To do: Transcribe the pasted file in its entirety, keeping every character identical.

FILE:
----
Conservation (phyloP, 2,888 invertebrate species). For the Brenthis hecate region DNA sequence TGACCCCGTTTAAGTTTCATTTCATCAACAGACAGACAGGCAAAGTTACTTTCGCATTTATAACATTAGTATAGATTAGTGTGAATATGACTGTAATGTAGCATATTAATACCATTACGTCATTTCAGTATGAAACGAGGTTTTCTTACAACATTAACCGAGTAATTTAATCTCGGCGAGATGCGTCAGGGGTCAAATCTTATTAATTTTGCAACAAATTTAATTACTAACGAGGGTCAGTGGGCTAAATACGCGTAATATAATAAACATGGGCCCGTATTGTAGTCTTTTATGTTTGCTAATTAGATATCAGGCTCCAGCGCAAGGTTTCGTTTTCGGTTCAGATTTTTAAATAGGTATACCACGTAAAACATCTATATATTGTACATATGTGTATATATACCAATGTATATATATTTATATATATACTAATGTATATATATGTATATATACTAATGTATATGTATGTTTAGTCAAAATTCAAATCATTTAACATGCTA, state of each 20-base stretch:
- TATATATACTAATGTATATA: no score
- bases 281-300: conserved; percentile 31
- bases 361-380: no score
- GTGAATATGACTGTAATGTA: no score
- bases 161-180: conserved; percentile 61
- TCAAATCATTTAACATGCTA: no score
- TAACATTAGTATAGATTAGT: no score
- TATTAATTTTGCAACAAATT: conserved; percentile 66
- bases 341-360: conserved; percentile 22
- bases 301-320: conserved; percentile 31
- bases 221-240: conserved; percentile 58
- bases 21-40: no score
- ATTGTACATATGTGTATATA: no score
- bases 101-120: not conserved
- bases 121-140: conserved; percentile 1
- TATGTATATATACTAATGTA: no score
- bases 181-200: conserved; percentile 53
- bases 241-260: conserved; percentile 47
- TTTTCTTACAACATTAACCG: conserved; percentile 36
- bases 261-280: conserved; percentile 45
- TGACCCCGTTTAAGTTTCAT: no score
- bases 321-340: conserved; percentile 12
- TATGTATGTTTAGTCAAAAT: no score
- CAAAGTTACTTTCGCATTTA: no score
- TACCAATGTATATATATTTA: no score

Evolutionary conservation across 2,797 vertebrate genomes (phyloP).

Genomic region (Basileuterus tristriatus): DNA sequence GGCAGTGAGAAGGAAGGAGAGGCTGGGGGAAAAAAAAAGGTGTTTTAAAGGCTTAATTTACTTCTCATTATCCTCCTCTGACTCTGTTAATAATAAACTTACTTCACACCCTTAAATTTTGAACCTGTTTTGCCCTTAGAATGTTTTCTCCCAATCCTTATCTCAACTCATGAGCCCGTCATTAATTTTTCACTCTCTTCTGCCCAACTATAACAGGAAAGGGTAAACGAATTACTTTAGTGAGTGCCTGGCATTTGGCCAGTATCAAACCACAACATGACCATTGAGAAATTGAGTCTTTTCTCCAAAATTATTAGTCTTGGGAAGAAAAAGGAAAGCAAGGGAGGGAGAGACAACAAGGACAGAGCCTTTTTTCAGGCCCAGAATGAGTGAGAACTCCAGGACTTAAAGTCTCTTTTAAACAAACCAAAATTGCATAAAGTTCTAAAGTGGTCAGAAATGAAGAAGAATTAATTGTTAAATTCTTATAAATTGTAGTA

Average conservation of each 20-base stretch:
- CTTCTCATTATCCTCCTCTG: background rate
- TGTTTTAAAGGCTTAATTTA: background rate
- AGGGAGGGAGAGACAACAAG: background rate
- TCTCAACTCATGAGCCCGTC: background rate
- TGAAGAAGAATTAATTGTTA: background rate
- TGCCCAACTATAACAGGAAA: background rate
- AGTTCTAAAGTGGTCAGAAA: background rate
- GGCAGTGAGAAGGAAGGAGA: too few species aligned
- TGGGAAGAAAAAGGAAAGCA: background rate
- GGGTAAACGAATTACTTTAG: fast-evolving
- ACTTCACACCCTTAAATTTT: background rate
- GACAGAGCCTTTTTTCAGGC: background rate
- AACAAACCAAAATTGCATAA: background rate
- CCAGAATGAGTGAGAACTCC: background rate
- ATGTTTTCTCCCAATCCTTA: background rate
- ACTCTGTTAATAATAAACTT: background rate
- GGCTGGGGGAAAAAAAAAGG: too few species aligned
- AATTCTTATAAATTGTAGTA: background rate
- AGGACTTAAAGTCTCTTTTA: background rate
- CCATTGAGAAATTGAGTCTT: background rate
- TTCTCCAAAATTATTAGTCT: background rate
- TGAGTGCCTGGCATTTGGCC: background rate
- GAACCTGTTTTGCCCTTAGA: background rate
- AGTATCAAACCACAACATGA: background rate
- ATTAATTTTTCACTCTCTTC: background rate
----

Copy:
Conservation (phyloP, 2,888 invertebrate species). For the Brenthis hecate region DNA sequence TGACCCCGTTTAAGTTTCATTTCATCAACAGACAGACAGGCAAAGTTACTTTCGCATTTATAACATTAGTATAGATTAGTGTGAATATGACTGTAATGTAGCATATTAATACCATTACGTCATTTCAGTATGAAACGAGGTTTTCTTACAACATTAACCGAGTAATTTAATCTCGGCGAGATGCGTCAGGGGTCAAATCTTATTAATTTTGCAACAAATTTAATTACTAACGAGGGTCAGTGGGCTAAATACGCGTAATATAATAAACATGGGCCCGTATTGTAGTCTTTTATGTTTGCTAATTAGATATCAGGCTCCAGCGCAAGGTTTCGTTTTCGGTTCAGATTTTTAAATAGGTATACCACGTAAAACATCTATATATTGTACATATGTGTATATATACCAATGTATATATATTTATATATATACTAATGTATATATATGTATATATACTAATGTATATGTATGTTTAGTCAAAATTCAAATCATTTAACATGCTA, state of each 20-base stretch:
- TATATATACTAATGTATATA: no score
- bases 281-300: conserved; percentile 31
- bases 361-380: no score
- GTGAATATGACTGTAATGTA: no score
- bases 161-180: conserved; percentile 61
- TCAAATCATTTAACATGCTA: no score
- TAACATTAGTATAGATTAGT: no score
- TATTAATTTTGCAACAAATT: conserved; percentile 66
- bases 341-360: conserved; percentile 22
- bases 301-320: conserved; percentile 31
- bases 221-240: conserved; percentile 58
- bases 21-40: no score
- ATTGTACATATGTGTATATA: no score
- bases 101-120: not conserved
- bases 121-140: conserved; percentile 1
- TATGTATATATACTAATGTA: no score
- bases 181-200: conserved; percentile 53
- bases 241-260: conserved; percentile 47
- TTTTCTTACAACATTAACCG: conserved; percentile 36
- bases 261-280: conserved; percentile 45
- TGACCCCGTTTAAGTTTCAT: no score
- bases 321-340: conserved; percentile 12
- TATGTATGTTTAGTCAAAAT: no score
- CAAAGTTACTTTCGCATTTA: no score
- TACCAATGTATATATATTTA: no score

Evolutionary conservation across 2,797 vertebrate genomes (phyloP).

Genomic region (Basileuterus tristriatus): DNA sequence GGCAGTGAGAAGGAAGGAGAGGCTGGGGGAAAAAAAAAGGTGTTTTAAAGGCTTAATTTACTTCTCATTATCCTCCTCTGACTCTGTTAATAATAAACTTACTTCACACCCTTAAATTTTGAACCTGTTTTGCCCTTAGAATGTTTTCTCCCAATCCTTATCTCAACTCATGAGCCCGTCATTAATTTTTCACTCTCTTCTGCCCAACTATAACAGGAAAGGGTAAACGAATTACTTTAGTGAGTGCCTGGCATTTGGCCAGTATCAAACCACAACATGACCATTGAGAAATTGAGTCTTTTCTCCAAAATTATTAGTCTTGGGAAGAAAAAGGAAAGCAAGGGAGGGAGAGACAACAAGGACAGAGCCTTTTTTCAGGCCCAGAATGAGTGAGAACTCCAGGACTTAAAGTCTCTTTTAAACAAACCAAAATTGCATAAAGTTCTAAAGTGGTCAGAAATGAAGAAGAATTAATTGTTAAATTCTTATAAATTGTAGTA

Average conservation of each 20-base stretch:
- CTTCTCATTATCCTCCTCTG: background rate
- TGTTTTAAAGGCTTAATTTA: background rate
- AGGGAGGGAGAGACAACAAG: background rate
- TCTCAACTCATGAGCCCGTC: background rate
- TGAAGAAGAATTAATTGTTA: background rate
- TGCCCAACTATAACAGGAAA: background rate
- AGTTCTAAAGTGGTCAGAAA: background rate
- GGCAGTGAGAAGGAAGGAGA: too few species aligned
- TGGGAAGAAAAAGGAAAGCA: background rate
- GGGTAAACGAATTACTTTAG: fast-evolving
- ACTTCACACCCTTAAATTTT: background rate
- GACAGAGCCTTTTTTCAGGC: background rate
- AACAAACCAAAATTGCATAA: background rate
- CCAGAATGAGTGAGAACTCC: background rate
- ATGTTTTCTCCCAATCCTTA: background rate
- ACTCTGTTAATAATAAACTT: background rate
- GGCTGGGGGAAAAAAAAAGG: too few species aligned
- AATTCTTATAAATTGTAGTA: background rate
- AGGACTTAAAGTCTCTTTTA: background rate
- CCATTGAGAAATTGAGTCTT: background rate
- TTCTCCAAAATTATTAGTCT: background rate
- TGAGTGCCTGGCATTTGGCC: background rate
- GAACCTGTTTTGCCCTTAGA: background rate
- AGTATCAAACCACAACATGA: background rate
- ATTAATTTTTCACTCTCTTC: background rate